second payments. The Messrs. Geddes accordingly became cautioners for the payment of those instalments, in consideration of which the whole of the sequestrated estate and effects was conveyed to them, and the sequestration was recalled. The Messrs. Geddes, residing at Leith, appointed Mr. Masterton their factor, and he made up statements from time to time of the monies he had received and expended on account of the estate. Whatever came in from the original estate beyond that which was necessary to indemnify the trustees in the payment of that 5 s. in the pound, on the debts to the firm, would of course immediately go to the insolvents, or those who stood in their place. That trust continued for a great number of years, during which time statements of the acts and transactions were furnished for the inspection of those interested in the cause; they investigated the concerns of the general firm, which are represented to have remained in the hands of Robertson, the late partner; afterwards another person was appointed to get in the property, and ultimately the present appellant, Barry, obtained from the creditors an assignment of all their interest, so that at last he came to represent those interested under the sequestration; and under these circumstances he has called in question accounts of Messrs. Geddes with the creditors of the bankrupt estate. It was contended that he had no interest, because the creditors under the sequestration had no interest except for the purpose of seeing that there was a due appropriation to the payment of those instalments of 2 s. 6 d. each in the pound, making 5 s. in the pound,—it is in the first instance to themselves, and ultimately to the creditors interested under them. There was another suit by Messrs. Geddes, for the purpose of establishing
the deed, in order to enforce the claim they had against the real property of Barry and Robertson.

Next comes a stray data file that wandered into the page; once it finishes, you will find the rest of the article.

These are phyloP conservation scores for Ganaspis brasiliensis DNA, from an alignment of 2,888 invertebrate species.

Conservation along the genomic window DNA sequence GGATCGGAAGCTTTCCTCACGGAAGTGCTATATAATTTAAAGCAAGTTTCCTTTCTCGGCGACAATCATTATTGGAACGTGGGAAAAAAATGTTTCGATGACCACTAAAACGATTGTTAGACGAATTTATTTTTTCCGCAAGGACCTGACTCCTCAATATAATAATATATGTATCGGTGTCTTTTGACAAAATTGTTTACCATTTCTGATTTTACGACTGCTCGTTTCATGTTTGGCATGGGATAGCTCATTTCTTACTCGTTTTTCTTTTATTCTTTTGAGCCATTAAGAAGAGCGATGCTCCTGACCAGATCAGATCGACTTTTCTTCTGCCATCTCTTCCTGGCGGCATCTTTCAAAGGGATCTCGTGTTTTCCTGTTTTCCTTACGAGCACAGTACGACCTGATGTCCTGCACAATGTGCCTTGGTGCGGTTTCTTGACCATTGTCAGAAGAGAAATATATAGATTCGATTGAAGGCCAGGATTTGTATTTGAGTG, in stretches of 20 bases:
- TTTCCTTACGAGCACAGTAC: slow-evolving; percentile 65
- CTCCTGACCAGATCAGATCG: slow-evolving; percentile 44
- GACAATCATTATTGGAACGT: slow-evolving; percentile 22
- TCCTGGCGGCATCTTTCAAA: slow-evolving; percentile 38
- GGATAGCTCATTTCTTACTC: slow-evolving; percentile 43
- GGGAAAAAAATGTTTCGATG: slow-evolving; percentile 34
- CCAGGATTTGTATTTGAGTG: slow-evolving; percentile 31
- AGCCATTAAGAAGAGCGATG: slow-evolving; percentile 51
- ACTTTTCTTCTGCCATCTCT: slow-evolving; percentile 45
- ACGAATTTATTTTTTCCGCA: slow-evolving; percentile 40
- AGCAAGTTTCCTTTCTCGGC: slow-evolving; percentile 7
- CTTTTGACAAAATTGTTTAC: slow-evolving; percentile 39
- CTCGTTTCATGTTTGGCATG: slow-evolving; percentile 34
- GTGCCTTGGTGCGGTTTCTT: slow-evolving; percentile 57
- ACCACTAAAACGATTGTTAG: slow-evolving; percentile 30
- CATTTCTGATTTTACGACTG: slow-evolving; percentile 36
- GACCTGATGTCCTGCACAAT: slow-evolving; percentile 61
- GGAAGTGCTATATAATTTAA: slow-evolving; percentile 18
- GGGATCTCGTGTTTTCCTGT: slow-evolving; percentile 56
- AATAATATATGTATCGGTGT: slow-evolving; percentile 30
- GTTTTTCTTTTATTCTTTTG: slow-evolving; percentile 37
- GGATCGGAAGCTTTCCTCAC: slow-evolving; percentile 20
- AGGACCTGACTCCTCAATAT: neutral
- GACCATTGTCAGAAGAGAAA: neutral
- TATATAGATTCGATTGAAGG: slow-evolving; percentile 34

When this suit had made some progress the whole of the accounts were referred to an accountant; the accountant investigated them very thoroughly, as appears upon the face of these accounts, and transactions between the parties; and in the report to the year 1804 it appeared that there was a sum of 554 l. due to Messrs. Geddes, being the excess of what they had paid beyond what they had received; and he found that, although there had been some interest for items arising from part of the property not realized, the interest on the other side of the account exceeded the amount of that on the items, which could have been received by Messrs. Geddes. Taking up the account as it had been stated, it appeared on the investigation that Messrs. Geddes were largely in advance when Barry interfered, having acquired an interest by the assignation of the creditors, and interested of course in the ultimate proceeds of the estate in case there had been a surplus. On the making up the account to that time, no creditor complaining, the accountant found that under any view of taking the account, giving credit for all that might possibly come in, there was a debt of upwards of 600 l.,—a very considerable sum,—due to Messrs. Geddes for money paid by them beyond that they had received; and Barry, standing in the situation of creditor under the sequestration, having produced nothing to break in upon that, under those circumstances the court properly, in my opinion, decreed against him, his only object being to establish a surplus beyond what was necessary to be applied by Messrs. Geddes’s in indemnifying themselves against that which they had undertaken to pay; and on the cross suit they